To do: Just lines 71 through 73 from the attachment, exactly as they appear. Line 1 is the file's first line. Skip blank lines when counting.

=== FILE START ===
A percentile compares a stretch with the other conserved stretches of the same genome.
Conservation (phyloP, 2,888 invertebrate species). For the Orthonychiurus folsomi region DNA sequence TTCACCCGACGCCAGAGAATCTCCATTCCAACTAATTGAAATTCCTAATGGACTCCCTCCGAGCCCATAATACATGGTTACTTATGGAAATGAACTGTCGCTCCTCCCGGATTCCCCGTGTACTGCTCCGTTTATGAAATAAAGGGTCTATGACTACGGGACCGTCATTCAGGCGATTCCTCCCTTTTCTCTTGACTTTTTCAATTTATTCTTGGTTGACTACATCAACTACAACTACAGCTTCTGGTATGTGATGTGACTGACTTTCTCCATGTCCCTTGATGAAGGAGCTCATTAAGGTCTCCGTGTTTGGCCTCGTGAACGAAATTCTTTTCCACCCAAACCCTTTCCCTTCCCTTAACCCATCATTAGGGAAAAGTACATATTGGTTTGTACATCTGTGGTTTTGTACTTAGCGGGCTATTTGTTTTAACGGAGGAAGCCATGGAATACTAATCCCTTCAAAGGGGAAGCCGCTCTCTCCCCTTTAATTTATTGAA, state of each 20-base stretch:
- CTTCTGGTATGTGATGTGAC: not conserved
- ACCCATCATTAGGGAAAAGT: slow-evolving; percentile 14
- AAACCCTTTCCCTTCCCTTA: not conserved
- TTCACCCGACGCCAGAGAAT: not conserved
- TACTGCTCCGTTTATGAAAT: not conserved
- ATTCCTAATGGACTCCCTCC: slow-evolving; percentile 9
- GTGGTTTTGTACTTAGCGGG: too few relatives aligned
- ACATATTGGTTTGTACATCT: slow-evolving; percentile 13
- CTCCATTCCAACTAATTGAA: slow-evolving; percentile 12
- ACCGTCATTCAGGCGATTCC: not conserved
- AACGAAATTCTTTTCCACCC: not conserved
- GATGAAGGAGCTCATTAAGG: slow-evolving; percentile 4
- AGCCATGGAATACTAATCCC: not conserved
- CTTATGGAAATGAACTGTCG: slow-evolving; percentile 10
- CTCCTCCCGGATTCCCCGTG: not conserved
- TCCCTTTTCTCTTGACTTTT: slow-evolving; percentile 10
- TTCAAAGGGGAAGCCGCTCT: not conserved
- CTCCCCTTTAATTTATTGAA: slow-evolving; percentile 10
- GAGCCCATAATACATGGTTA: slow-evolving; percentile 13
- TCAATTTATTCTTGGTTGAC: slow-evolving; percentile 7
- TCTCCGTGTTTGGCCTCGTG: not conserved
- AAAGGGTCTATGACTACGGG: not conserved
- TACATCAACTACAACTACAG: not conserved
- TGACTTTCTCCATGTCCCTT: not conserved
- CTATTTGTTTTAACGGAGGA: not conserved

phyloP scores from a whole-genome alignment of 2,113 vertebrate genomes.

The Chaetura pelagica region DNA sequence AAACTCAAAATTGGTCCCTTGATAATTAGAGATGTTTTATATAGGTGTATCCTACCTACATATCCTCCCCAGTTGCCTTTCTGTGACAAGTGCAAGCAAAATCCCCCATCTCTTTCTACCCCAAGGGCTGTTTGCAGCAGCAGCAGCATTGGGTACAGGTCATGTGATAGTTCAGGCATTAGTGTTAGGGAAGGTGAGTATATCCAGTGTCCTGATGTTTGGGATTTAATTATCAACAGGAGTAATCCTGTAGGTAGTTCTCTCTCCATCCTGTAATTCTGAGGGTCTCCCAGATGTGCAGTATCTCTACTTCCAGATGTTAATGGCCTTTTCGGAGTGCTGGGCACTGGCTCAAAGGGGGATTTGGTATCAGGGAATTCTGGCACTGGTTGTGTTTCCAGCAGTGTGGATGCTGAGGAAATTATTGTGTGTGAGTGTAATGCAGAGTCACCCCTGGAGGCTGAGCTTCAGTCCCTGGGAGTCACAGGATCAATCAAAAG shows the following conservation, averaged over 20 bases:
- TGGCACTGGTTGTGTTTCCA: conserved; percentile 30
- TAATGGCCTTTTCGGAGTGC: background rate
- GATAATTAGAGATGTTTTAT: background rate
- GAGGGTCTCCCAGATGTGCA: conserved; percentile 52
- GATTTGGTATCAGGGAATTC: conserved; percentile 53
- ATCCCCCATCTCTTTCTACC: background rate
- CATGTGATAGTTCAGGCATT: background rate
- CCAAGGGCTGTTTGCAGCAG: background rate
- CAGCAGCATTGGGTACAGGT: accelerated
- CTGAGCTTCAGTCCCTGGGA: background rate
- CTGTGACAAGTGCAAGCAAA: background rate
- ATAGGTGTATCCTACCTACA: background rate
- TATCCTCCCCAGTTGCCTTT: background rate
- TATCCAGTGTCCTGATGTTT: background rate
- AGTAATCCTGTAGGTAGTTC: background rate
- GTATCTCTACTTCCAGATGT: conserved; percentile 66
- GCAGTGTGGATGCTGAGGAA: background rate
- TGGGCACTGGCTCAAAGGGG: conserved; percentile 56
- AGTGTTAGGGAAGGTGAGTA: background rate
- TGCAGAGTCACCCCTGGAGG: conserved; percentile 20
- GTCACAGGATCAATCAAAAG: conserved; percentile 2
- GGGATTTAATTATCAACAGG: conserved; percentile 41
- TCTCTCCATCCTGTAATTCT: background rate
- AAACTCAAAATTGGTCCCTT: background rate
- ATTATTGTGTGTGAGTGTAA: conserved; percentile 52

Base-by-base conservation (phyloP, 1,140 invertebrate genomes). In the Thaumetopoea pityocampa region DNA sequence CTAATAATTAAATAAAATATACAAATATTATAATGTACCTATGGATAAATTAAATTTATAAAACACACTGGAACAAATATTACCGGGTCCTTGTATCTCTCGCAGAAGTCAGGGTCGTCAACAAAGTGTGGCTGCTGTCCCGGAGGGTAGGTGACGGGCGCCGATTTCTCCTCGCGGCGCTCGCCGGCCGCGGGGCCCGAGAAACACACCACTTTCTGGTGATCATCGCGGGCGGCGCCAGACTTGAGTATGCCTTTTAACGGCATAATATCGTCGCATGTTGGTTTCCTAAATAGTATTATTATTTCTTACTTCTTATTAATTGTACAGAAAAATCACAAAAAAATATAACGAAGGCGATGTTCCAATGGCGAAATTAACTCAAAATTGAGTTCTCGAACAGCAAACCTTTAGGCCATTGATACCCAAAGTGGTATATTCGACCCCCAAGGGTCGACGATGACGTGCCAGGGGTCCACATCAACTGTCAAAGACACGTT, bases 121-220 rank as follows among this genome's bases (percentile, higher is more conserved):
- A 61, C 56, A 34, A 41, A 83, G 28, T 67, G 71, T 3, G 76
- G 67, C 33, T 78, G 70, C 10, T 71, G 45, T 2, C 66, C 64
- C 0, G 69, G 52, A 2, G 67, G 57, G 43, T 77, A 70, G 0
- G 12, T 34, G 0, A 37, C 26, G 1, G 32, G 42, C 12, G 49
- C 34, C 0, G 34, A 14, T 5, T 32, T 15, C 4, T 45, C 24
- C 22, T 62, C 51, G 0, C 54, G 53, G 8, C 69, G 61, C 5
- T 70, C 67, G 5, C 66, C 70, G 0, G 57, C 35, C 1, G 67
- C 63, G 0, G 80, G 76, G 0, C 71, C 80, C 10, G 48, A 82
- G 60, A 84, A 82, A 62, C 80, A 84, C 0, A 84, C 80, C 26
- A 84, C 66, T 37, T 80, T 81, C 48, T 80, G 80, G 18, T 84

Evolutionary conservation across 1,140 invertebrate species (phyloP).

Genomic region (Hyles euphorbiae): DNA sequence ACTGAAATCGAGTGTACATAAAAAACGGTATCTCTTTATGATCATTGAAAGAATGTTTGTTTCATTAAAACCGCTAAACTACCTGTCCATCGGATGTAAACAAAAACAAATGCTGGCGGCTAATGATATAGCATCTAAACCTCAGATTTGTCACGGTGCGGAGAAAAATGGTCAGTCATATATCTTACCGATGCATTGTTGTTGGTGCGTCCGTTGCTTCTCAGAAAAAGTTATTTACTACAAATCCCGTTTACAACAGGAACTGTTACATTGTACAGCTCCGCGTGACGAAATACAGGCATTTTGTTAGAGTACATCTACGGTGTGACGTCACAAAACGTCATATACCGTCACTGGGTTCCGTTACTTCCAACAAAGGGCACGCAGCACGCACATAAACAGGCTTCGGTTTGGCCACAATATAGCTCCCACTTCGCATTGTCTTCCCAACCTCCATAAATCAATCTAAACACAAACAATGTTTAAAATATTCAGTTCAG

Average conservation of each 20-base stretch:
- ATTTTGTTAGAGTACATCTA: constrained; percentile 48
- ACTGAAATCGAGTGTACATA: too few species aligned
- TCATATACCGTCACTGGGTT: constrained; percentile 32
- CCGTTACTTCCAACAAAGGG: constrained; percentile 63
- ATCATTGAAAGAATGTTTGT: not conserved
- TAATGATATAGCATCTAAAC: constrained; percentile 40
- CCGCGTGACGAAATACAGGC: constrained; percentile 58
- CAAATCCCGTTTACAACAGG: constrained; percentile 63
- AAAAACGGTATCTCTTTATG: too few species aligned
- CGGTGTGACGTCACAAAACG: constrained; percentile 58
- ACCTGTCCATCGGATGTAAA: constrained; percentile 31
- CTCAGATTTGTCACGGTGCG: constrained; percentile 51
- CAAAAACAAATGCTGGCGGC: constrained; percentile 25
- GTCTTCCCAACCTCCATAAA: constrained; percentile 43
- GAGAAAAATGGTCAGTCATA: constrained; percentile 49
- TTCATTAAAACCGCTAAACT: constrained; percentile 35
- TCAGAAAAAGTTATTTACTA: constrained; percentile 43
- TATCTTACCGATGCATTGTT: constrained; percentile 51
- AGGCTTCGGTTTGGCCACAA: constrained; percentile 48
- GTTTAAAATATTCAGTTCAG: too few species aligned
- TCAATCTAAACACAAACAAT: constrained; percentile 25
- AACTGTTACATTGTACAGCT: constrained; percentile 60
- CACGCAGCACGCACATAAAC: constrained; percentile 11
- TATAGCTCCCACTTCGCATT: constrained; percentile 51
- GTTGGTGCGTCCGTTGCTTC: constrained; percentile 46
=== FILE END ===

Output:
- TCATATACCGTCACTGGGTT: constrained; percentile 32
- CCGTTACTTCCAACAAAGGG: constrained; percentile 63
- ATCATTGAAAGAATGTTTGT: not conserved